SAS defies recession, increases revenue and reputation

Posted January 21, 2010

— Defying a global recession, SAS reported a 34th consecutive year of revenue growth in 2009 as sales increased 2.2 percent to $2.31 billion.

Meanwhile, SAS also reported Thursday that it has been selected as the best place to work in Fortune magazine’s annual "100 Best Companies To Work For" list. It's the first time SAS, a regular member of the top 100, has topped the list.

Last fall at its annual media day, SAS executives including co-founder and Chief Executive Officer Jim Goodnight conceded that the global software firm might not set another revenue record.

SAS has increased sales ever since its founding.

“Our continued growth in 2009 is further proof that investing in long-term relationships with customers and employees and maintaining a deep commitment to R&D pays,” said Goodnight in a statement. “We not only weathered the downturn, we came out ahead.”

Although it is privately held, SAS does report annually on overall sales and how revenues broke down.

Last year, software revenues increased 3.3 percent, the company said. It also makes revenues for other services and training.

Meanwhile, SAS stayed consistent with its investment in research and development, with 23 percent of revenues going toward product design and improvement.

SAS also avoided layoffs although it did make some internal adjustments in its work force.

“In January, I told employees there would be no layoffs,” Goodnight said. “I wanted them to stay focused on customer needs and not be distracted by issues related to corporate viability. The result is that we continued to grow in the downturn and we are ready to launch exciting new products in 2010. The momentum is greater than it’s ever been for this company.”

The Fortune selection is something that Goodnight values highly. He takes great pride in SAS’ low employee turnover rate, insisting that people are the company’s most valuable asset.

SAS has made the Fortune list every year since the magazine launched it in 1998. The company has been in the top five on five occasions and in the top 10 seven times.

Two other high-tech firms with a big presence in the Research Triangle Park area also made the Fortune list. NetApp placed seventh and Cisco 16th.


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  • GALNC Jan 21, 2010

    What a great story. Yes, Quality of Life is a staple at SAS. Plus, WONDERFUL benefits.

  • Thought Criminal WS Jan 21, 2010

    The key to SAS's success, IMHO, is their employees happiness. Happy people take interest in their work, take comfort in their jobs, and want to please their coworkers. They work hard, put their own personalities into what they do, and develop strategic partnerships at the grassroots level.

    Take note employers, make your people happy, and they will do for you what you cannot teach, train, or indoctrinate into them.

  • Womble_Fred Jan 21, 2010

    Patriot1 notes: "Jim Goodnight is a smart man. He treats his employees better than any company out there."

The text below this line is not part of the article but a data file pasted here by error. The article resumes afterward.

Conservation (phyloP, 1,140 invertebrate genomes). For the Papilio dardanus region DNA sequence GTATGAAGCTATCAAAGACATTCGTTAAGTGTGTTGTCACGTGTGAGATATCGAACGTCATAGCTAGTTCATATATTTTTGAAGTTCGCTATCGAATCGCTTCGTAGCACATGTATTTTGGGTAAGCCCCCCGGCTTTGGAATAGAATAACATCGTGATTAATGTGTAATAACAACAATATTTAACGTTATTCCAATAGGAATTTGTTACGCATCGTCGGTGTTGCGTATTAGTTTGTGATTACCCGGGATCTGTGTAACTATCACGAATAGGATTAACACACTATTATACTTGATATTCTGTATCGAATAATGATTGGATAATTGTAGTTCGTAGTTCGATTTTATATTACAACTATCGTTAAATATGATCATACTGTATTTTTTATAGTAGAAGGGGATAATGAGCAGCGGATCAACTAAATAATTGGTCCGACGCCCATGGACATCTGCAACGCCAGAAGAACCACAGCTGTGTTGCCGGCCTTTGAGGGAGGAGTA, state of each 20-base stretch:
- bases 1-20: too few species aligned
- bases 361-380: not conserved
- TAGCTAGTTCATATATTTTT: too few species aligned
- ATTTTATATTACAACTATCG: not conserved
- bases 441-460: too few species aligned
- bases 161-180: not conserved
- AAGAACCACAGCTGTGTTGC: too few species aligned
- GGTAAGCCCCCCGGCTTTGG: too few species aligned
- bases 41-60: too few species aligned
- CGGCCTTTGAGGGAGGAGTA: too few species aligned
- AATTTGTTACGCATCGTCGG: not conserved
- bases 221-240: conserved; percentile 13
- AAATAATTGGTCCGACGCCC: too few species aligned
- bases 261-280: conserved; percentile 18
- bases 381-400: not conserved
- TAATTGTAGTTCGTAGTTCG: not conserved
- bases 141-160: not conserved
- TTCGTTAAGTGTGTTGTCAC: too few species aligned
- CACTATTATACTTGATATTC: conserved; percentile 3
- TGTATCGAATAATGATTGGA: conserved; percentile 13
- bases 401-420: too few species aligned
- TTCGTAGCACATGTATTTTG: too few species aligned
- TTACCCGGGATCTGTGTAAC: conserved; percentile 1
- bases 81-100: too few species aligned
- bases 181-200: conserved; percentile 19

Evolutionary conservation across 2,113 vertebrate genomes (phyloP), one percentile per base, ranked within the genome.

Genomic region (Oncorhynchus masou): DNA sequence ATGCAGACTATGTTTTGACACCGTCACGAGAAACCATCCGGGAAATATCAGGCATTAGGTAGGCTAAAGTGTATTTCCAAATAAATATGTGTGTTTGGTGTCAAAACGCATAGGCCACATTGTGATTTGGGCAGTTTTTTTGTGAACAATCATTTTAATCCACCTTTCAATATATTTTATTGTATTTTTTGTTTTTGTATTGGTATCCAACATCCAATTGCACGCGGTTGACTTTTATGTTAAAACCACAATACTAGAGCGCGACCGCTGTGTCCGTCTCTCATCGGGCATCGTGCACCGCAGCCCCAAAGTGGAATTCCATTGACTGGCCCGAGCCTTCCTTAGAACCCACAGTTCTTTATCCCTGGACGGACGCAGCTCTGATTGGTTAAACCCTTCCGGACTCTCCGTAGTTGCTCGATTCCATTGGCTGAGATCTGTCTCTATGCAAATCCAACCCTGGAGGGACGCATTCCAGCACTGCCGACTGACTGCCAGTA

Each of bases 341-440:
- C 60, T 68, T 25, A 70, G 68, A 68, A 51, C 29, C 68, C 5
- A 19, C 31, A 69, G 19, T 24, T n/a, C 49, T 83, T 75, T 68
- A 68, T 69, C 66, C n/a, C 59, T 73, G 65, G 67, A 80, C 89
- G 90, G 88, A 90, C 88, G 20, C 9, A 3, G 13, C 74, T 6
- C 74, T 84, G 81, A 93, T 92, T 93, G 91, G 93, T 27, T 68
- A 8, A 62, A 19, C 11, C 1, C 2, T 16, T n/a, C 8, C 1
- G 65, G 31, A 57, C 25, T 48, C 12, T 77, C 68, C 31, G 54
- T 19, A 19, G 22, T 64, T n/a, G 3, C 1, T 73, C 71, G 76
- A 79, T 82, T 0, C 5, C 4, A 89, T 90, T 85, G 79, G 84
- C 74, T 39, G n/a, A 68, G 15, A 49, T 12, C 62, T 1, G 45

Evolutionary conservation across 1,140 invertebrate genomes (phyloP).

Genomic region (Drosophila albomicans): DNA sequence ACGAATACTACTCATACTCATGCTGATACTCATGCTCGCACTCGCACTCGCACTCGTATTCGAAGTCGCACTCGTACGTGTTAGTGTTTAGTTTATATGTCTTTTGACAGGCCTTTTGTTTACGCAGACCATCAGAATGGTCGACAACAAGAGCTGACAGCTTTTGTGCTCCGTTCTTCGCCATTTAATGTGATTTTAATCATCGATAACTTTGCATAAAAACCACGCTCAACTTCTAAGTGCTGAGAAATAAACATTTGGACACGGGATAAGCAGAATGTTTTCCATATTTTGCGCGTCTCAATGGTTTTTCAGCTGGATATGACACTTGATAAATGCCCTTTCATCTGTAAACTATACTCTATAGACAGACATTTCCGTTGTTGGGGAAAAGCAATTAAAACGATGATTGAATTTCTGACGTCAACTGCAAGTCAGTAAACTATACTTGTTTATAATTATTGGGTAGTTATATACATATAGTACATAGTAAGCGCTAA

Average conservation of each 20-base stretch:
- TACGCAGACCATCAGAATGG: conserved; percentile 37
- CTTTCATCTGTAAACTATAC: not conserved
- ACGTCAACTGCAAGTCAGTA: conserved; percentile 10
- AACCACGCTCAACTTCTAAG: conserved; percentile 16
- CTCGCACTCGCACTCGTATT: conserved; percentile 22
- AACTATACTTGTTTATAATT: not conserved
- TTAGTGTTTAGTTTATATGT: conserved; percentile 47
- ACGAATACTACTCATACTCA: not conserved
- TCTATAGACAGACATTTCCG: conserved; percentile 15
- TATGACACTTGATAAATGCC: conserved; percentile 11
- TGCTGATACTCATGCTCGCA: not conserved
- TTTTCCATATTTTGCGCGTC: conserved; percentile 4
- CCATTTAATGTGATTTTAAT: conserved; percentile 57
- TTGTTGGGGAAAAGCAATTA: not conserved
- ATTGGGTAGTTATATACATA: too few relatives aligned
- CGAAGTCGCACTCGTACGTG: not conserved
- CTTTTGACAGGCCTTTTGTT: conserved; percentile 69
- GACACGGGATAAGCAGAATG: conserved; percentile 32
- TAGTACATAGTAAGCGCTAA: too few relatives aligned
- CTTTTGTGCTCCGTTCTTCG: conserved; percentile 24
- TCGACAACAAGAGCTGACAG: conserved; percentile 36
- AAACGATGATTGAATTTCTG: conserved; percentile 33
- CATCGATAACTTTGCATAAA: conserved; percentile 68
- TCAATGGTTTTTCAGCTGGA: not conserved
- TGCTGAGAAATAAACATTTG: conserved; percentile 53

And the worst kept secret in town is that some of his employees treat him REAAAAAAAAAALY well, also.

  • cas-65 Jan 21, 2010

    In case anyone didn't know, JG is an NCSU grad. He's done pretty well for going to that "farm school" all the Carolina and Duke fans talk down about.

  • slugolicious Jan 21, 2010

    @time4real and @Think_About_This

    JG did build a school with a lot of his money, but it's private. He wanted to show how a school could effectively use technology. As far as Wake County schools, SAS already provides free software to every school in NC, not just Wake County. In fact, I think it was expanded so that any school in the whole country could use it -

    He also sold land, at cost, to Wake County for a high school to be built in Apex on Kelly Rd. The school board now owns the land so what they do with it is up to them.

  • joebobbiggs Jan 21, 2010

    That no layoffs speech came about 3 years too late for me and 400 of my coworkers in 2006.

  • Think_About_This Jan 21, 2010

    time4real -

    "i think Mr. Happy should come forward and pay to build a dozen new schools for Wake County children with his big bucks! Wouldn't that be something, but I know it will never happen!"

    Are you kidding me?!?! Jim Goodnight does not owe you or any other citizen in Wake County a new school. He has obviously worked extremely hard to build SAS, but it does not mean he has to provide for everyone else. If you want his income, lifestyle, resources, etc - then put in the time and effort.

  • Dolphan Jan 21, 2010

    If Cary were its own country (you mean it's not??) then surely Goodnight would be Emperor (worshipped as a god?)..err I mean President.

  • Joani P. Jan 21, 2010

    Davidgnews....your statement is so RIGHT! When your employee's are treated well it's best for all around.

  • Realthoughts Jan 21, 2010

    "By the wa, note to SAS: do NOT go public because Obama will then be able to take over your company"

    Please explain, I've not seen Obama take over anything. If nothing else our government has overextended itself to help failing banks. Who, rewarded their upper management for causing the failure to start with.

    So please explain your statement with some FACTS and not just some blanket statement.